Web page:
What do you believe is the greatest worry in terms of finances that modern parents have these days? How would you advise them to address that specific concern?
Quincy: Being distracted. There’s so much “noise” out there that can throw us off our path and before we know it, we’ve strayed off course. Stick to the fundamentals, that will be your guiding compass.
Lizhen: Three main concerns for modern parents with regards to their finances are, their children's education, retirement and being the sandwiched generation (if applicable). With much emphasis on children education and spending so much for enrichment class, it’s also important to set aside the big university bills.
Being a helicopter parent myself, I would want to be there to support my children as far as they can achieve. Even if they didn’t manage to use for education for whatever reasons, these fundings will add to my retirement funds (we definitely have to retire someday!).
While it’s important to plan for positive retirement goals, we must not forget the snowball expenses when long term care needs arise. Lobang tips: there are insurers providing plans for disability coverage and premiums that can be fully/partially funded by Medisave!
For the sandwiched generation, it would be important to ensure that parents hospitalisation and accident coverage are done up. There are coverage that allows maximum entry age up to 75 years old. These will cover the various costs, from retrofitting of home safety bars to specialist and TCM treatment. (Note, this cannot to be abused for monthly massage sessions!)
Angelina: Some of the common situations that I have encountered is the thinking that insurance coverage for kids is not important. There is a mindset that kids are stronger and less likely to fall very sick.
From my very own experience, I was able to share with them about my youngest child who was diagnosed with childhood Leukaemia at the age of 3. Treatment lasted 3 years and the medical cost added up to about SGD300k. I am extremely grateful to the Doctors who saved my little girl. However, I’ll like to say that insurance protection did it's part too. Most of her medical bills were covered by her insurance plans that we have started for her from birth and that alleviated both a big financial and mental burden for us.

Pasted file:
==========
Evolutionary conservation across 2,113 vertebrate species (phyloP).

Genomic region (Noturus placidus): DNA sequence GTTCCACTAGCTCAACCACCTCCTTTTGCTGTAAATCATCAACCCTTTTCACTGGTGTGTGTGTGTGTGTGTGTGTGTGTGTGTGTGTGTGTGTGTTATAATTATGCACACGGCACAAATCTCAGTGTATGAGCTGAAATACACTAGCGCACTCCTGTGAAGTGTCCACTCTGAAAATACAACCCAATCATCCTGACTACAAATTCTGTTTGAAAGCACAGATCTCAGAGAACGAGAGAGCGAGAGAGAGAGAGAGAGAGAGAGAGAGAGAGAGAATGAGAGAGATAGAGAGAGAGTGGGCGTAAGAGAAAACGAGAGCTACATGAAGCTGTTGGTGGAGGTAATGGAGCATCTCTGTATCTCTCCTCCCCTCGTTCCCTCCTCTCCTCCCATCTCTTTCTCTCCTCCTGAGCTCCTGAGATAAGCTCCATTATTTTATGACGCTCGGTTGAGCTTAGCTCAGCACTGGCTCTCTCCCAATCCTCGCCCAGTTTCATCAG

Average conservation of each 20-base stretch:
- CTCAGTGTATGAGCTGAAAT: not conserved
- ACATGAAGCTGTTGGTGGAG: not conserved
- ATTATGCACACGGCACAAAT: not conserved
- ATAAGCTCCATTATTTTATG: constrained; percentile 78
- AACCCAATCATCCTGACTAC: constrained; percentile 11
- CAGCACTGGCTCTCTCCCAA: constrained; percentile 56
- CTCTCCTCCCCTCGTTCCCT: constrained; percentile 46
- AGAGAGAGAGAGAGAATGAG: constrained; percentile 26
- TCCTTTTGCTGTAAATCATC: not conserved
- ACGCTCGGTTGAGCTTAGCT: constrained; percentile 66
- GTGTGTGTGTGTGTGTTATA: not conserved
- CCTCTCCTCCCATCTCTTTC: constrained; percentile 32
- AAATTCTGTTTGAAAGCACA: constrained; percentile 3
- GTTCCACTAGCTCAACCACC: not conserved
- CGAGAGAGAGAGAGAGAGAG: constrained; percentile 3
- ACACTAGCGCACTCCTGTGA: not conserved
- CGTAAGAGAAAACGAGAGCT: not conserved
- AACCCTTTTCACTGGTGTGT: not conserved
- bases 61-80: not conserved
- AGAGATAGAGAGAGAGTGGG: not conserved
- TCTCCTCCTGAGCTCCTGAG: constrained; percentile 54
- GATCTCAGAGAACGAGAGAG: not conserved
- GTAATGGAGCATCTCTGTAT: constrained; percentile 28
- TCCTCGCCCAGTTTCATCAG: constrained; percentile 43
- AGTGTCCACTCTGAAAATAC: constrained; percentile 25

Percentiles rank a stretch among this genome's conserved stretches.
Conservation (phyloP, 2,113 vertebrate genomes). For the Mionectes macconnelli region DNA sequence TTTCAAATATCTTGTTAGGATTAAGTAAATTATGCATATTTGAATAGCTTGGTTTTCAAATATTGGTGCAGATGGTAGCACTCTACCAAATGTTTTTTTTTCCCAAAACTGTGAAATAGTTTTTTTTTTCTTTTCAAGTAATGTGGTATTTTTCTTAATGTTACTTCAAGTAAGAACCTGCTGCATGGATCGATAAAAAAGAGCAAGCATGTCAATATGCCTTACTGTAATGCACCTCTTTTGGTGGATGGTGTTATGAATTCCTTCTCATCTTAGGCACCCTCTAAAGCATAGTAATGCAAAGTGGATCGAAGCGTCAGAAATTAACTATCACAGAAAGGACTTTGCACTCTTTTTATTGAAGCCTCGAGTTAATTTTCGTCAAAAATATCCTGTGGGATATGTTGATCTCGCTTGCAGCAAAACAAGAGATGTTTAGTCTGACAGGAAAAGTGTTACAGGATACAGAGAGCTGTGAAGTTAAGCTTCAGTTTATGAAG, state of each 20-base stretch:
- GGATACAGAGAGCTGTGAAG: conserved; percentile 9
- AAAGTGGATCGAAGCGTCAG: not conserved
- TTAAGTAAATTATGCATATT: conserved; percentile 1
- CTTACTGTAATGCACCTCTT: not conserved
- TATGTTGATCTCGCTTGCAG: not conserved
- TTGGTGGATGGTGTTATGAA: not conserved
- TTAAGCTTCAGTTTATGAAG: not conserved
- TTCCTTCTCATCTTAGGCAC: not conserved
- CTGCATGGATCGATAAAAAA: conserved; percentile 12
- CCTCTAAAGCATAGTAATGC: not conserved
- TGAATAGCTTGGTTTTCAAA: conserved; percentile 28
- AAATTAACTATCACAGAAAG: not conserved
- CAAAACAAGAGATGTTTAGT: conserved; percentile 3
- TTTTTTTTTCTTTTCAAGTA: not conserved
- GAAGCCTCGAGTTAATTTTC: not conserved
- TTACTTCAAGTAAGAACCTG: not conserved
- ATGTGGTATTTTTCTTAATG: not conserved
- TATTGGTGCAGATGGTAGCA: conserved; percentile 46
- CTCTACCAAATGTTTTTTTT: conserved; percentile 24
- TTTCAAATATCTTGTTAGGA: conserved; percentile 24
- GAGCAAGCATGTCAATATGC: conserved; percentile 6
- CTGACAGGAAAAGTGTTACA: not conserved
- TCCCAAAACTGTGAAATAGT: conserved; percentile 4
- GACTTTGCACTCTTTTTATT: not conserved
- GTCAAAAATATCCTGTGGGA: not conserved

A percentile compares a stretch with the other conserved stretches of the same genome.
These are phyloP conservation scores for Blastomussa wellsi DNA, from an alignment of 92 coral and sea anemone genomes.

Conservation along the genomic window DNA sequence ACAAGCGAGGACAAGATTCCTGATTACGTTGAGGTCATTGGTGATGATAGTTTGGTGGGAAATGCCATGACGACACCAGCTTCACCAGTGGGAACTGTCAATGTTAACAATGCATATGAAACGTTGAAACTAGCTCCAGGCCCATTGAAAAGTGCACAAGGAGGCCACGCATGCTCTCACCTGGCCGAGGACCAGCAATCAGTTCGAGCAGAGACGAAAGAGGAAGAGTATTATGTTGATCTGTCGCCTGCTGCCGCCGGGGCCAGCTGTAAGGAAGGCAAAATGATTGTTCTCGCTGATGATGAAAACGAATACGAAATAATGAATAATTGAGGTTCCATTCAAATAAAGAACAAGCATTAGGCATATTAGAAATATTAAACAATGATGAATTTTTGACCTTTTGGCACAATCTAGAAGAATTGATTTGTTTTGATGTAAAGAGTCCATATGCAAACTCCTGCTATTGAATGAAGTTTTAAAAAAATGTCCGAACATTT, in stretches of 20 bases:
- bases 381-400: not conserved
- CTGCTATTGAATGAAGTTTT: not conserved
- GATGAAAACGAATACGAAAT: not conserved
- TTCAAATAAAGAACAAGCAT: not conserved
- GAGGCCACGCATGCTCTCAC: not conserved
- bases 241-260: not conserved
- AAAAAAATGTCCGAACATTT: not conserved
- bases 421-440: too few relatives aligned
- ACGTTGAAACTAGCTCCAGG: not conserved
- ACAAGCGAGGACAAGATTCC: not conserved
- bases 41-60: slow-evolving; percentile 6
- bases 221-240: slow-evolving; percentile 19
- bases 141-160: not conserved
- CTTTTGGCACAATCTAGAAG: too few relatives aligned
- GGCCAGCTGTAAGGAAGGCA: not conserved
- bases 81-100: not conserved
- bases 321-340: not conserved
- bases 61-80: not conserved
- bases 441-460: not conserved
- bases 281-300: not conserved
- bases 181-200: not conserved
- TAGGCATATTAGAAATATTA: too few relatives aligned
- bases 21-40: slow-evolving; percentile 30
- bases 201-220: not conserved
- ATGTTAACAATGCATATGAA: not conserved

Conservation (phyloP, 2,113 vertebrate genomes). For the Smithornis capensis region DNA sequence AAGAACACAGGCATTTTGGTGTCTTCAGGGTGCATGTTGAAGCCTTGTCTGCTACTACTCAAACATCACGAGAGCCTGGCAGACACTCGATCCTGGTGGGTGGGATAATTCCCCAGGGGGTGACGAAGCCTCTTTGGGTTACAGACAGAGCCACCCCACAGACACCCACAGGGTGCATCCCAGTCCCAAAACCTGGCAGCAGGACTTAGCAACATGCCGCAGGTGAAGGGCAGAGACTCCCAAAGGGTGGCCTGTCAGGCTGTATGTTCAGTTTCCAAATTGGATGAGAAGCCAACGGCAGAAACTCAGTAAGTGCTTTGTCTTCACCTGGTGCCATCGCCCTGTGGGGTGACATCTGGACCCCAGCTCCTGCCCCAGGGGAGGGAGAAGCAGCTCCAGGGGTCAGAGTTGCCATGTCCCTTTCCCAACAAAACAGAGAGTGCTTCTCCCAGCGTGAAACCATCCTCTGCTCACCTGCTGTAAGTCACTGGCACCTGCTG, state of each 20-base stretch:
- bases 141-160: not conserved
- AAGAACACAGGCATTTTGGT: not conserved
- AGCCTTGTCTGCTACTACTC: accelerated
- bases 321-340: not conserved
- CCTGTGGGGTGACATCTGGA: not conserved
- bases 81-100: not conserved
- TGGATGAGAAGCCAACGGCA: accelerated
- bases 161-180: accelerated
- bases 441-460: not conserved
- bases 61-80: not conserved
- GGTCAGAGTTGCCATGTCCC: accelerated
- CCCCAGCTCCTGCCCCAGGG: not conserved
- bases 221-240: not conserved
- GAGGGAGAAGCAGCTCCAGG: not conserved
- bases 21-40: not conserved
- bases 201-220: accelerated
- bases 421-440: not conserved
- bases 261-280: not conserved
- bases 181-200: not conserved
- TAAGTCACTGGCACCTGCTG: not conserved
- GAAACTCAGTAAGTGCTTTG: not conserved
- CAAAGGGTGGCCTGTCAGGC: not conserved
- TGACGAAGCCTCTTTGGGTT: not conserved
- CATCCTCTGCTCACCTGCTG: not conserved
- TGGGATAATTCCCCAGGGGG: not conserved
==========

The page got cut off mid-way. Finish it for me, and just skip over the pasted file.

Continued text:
Financial planning for the family is important regardless of age. Start as young as possible and you can also save more on premiums when you start early and healthy.
How much should parents set aside for savings and investment?
Quincy: It really depends on your life stage and needs. The ballpark is about 20% of whatever you earn. As said before, do save and invest, but do treat yourself and your loved ones every now and then. After all, it’s the memories created that mean more than the constant chase for the dollars and cents.
Lizhen: The rule of thumb would be to save at least 20% of income monthly. In the bulk of the savings, allocate 3 months of income or 6 months of expenses as emergency cash and invest the rest. Hard facts: banks don’t pay well for our hard-earned money. Make the hard-earned money work harder for you, grow it further!
I acknowledge that each family has their own needs, wants and goals to achieve. There is no best plan in this world but together we can make magic to craft and tailor fit the needs of individual families. That’s the little skills and expertise that I can share with families who allowed me to hop onto the journey with them. I listen to their stories and craft out solutions holistically.
Angelina: Different people save or invest for different purposes. It could be for education, buying a new house preparing for retirement, and many other reasons. We must determine our purpose, set out our financial goals and develop a plan before we are able to establish how much we would like to set aside. The key is to start, even if it is a small amount, as time can truly be your ally and friend when it comes to wealth accumulation.
How to contact us?
- Quincy - 9821 5118
- Li Zhen - 8102 9981
- Angelina - 9478 9947